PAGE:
The Blue Flower

I just had one of the greatest artistic experiences of my entire life. A musical called The Blue Flower, by Jim and Ruth Bauer. It's beautiful and weird and thrilling and powerful and incredibly original, as if Kurt Weill and Jacques Brel were still alive and decided to write a new rock musical.

It's about the artist Max Baumann and his circle of friends in Europe at the end of the 19th century and into the 20th, as they grapple and struggle with the tumultuous waves in the tides of history. But it's also about art making. And when the show ends, we realize that this musical is a collage like the ones that Max makes, a rush of images, colors, film, movement, and some of the most gorgeous music and most poetic lyrics I've ever heard.

It's almost more performance art than conventional musical, defiantly breaking one rule after another -- not just for the sake of breaking rules, but because it's a story about artists who were testing boundaries, breaking rules, throwing off the conventions of past generations, trying to break through to something new. And though its aggressively Brechtian style seems to hold us at arm's length, it's still one of the most emotional shows I've seen in years.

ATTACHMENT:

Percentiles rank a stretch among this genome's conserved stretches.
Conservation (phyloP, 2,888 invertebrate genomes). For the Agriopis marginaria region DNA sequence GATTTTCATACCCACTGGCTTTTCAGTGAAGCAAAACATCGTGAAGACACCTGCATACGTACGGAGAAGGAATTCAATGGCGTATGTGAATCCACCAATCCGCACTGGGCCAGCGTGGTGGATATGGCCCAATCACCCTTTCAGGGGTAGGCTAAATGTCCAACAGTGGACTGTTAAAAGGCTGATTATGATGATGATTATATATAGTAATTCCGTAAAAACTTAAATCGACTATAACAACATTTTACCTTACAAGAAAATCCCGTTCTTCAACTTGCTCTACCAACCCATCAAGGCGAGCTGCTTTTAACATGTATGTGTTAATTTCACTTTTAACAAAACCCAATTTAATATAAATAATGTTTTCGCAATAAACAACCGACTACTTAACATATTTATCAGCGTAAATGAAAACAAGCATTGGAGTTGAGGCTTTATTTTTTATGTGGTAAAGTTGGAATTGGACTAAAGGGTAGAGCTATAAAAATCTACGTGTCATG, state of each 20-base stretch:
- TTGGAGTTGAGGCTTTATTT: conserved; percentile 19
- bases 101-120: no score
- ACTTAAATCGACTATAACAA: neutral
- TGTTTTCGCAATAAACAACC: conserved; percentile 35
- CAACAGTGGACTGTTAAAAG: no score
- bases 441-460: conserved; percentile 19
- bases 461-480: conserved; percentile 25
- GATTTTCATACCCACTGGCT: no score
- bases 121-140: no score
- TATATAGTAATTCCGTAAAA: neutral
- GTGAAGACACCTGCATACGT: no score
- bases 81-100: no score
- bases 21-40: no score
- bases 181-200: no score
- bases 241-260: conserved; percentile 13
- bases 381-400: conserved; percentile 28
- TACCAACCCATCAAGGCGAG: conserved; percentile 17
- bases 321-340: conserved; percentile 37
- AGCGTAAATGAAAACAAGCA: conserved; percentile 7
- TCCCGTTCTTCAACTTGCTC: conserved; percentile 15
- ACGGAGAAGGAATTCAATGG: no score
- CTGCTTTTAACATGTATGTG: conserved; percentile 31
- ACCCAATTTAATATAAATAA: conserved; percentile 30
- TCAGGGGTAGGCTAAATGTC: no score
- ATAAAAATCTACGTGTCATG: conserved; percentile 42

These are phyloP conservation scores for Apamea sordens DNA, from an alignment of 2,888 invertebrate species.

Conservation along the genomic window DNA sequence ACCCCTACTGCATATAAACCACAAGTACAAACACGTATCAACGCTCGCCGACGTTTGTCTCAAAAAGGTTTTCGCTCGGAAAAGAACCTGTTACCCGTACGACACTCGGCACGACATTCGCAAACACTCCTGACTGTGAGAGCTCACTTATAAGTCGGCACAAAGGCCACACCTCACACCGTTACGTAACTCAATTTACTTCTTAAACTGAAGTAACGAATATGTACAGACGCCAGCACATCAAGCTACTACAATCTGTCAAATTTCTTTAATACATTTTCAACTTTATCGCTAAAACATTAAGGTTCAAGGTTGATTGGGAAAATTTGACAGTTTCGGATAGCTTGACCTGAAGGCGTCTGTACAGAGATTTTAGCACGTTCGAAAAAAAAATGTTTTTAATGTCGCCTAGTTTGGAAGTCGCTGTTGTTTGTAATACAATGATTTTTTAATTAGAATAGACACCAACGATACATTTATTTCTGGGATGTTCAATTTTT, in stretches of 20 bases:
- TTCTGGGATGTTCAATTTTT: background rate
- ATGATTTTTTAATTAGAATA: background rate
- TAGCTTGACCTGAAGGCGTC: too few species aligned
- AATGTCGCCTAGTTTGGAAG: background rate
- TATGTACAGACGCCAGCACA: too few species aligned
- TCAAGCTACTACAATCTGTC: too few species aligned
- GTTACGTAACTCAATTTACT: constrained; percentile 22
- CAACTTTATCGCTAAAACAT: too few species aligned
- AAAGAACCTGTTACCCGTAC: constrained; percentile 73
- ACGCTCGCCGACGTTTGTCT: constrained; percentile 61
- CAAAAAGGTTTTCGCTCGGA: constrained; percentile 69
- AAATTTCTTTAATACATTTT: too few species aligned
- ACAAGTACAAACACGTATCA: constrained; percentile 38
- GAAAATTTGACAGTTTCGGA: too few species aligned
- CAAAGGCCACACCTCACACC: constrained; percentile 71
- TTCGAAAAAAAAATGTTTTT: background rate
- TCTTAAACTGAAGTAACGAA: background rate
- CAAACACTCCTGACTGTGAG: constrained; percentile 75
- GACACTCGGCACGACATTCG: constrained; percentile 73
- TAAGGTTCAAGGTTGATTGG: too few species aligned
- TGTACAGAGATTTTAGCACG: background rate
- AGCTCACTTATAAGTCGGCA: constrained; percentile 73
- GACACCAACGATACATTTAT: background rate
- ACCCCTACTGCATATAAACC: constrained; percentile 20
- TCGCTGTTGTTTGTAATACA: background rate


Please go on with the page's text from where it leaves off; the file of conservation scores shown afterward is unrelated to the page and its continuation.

The profoundly high-energy, versatile cast almost never leaves the stage, but at the center of it all is Broadway veteran Marc Kudisch who gives a fearless, reveletory performance as Baumann, in glorious voice and with the weight of history on his shoulders and his heart.

It's one of those shows that's so stylized, so specific in its physicality, and director Will Pomerantz and choreographer Chase Brock have created some of the most intense, most interesting, most beautiful staging I've ever seen.

It's so rich and so smart and so all-around amazing that as much as I loved it -- and Jesus, did I love it -- I don't know that I'd want to direct it myself. Not only does it use a ton of film and projections (and you know me, I hate tech), but also, I just can't imagine anyone equaling the brilliance of this staging. It seems so perfect, as if the gods of theatre brought together these writers, this production staff, and these actors for this one perfect moment, never to be repeated. It's a show that reminds us how magical great works of the theatre can be in the right hands.

The other shows I've seen this weekend, Bonnie & Clyde and Lysistrata Jones, are great shows, but The Blue Flower is something different. I'll never forget this show as long as I live. More proof, if I needed it, that my chosen art form has never been more vigorous, more alive, more inventive, or more thrilling. This is the Golden Age of the Ameican musical theatre. I've never been more convinced of that than I am right now.

Long Live the Musical!
Scott

P.S. See also my thoughts on Follies, Lysistrata Jones, Bonnie & Clyde, and Rent.

P.P.S. A few weeks after I originally posted this, I was able to arrange an interview with Jim and Ruth Bauer about The Blue Flower, for a local radio show I co-host, Break a Leg: Theatre in St. Louis and BeyondYou can listen to the interview on the KDHX website.

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